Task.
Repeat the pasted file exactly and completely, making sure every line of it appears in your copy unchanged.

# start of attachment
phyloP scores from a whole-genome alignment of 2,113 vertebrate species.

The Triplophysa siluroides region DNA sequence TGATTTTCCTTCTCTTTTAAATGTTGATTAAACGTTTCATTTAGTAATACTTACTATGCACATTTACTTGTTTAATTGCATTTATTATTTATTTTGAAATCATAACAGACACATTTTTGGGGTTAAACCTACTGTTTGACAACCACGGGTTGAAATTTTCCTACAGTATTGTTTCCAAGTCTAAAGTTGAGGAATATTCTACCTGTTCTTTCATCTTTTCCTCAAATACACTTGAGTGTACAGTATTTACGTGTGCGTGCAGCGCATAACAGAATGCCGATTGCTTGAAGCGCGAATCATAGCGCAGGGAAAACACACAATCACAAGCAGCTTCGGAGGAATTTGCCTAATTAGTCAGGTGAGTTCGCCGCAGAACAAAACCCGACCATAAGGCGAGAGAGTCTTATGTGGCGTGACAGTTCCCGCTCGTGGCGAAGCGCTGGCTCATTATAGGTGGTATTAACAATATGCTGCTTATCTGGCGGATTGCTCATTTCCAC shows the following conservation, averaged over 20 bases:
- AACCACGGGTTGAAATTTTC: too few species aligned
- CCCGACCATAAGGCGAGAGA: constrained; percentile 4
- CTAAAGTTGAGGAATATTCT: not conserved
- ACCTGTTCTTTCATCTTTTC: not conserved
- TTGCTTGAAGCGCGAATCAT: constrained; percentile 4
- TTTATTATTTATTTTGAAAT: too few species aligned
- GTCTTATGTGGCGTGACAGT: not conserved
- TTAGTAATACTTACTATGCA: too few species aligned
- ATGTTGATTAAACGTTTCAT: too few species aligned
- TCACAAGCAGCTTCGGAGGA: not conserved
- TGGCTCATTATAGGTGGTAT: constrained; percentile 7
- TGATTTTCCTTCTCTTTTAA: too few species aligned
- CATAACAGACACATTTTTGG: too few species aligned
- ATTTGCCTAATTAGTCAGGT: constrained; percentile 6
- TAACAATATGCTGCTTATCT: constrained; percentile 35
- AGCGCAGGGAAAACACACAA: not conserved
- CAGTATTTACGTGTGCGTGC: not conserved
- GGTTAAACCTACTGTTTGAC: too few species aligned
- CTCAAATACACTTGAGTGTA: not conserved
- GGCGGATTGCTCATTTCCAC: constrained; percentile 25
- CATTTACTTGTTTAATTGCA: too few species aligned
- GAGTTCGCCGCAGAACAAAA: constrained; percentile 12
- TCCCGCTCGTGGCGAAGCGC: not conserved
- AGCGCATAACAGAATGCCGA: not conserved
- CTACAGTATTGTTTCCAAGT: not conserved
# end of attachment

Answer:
phyloP scores from a whole-genome alignment of 2,113 vertebrate species.

The Triplophysa siluroides region DNA sequence TGATTTTCCTTCTCTTTTAAATGTTGATTAAACGTTTCATTTAGTAATACTTACTATGCACATTTACTTGTTTAATTGCATTTATTATTTATTTTGAAATCATAACAGACACATTTTTGGGGTTAAACCTACTGTTTGACAACCACGGGTTGAAATTTTCCTACAGTATTGTTTCCAAGTCTAAAGTTGAGGAATATTCTACCTGTTCTTTCATCTTTTCCTCAAATACACTTGAGTGTACAGTATTTACGTGTGCGTGCAGCGCATAACAGAATGCCGATTGCTTGAAGCGCGAATCATAGCGCAGGGAAAACACACAATCACAAGCAGCTTCGGAGGAATTTGCCTAATTAGTCAGGTGAGTTCGCCGCAGAACAAAACCCGACCATAAGGCGAGAGAGTCTTATGTGGCGTGACAGTTCCCGCTCGTGGCGAAGCGCTGGCTCATTATAGGTGGTATTAACAATATGCTGCTTATCTGGCGGATTGCTCATTTCCAC shows the following conservation, averaged over 20 bases:
- AACCACGGGTTGAAATTTTC: too few species aligned
- CCCGACCATAAGGCGAGAGA: constrained; percentile 4
- CTAAAGTTGAGGAATATTCT: not conserved
- ACCTGTTCTTTCATCTTTTC: not conserved
- TTGCTTGAAGCGCGAATCAT: constrained; percentile 4
- TTTATTATTTATTTTGAAAT: too few species aligned
- GTCTTATGTGGCGTGACAGT: not conserved
- TTAGTAATACTTACTATGCA: too few species aligned
- ATGTTGATTAAACGTTTCAT: too few species aligned
- TCACAAGCAGCTTCGGAGGA: not conserved
- TGGCTCATTATAGGTGGTAT: constrained; percentile 7
- TGATTTTCCTTCTCTTTTAA: too few species aligned
- CATAACAGACACATTTTTGG: too few species aligned
- ATTTGCCTAATTAGTCAGGT: constrained; percentile 6
- TAACAATATGCTGCTTATCT: constrained; percentile 35
- AGCGCAGGGAAAACACACAA: not conserved
- CAGTATTTACGTGTGCGTGC: not conserved
- GGTTAAACCTACTGTTTGAC: too few species aligned
- CTCAAATACACTTGAGTGTA: not conserved
- GGCGGATTGCTCATTTCCAC: constrained; percentile 25
- CATTTACTTGTTTAATTGCA: too few species aligned
- GAGTTCGCCGCAGAACAAAA: constrained; percentile 12
- TCCCGCTCGTGGCGAAGCGC: not conserved
- AGCGCATAACAGAATGCCGA: not conserved
- CTACAGTATTGTTTCCAAGT: not conserved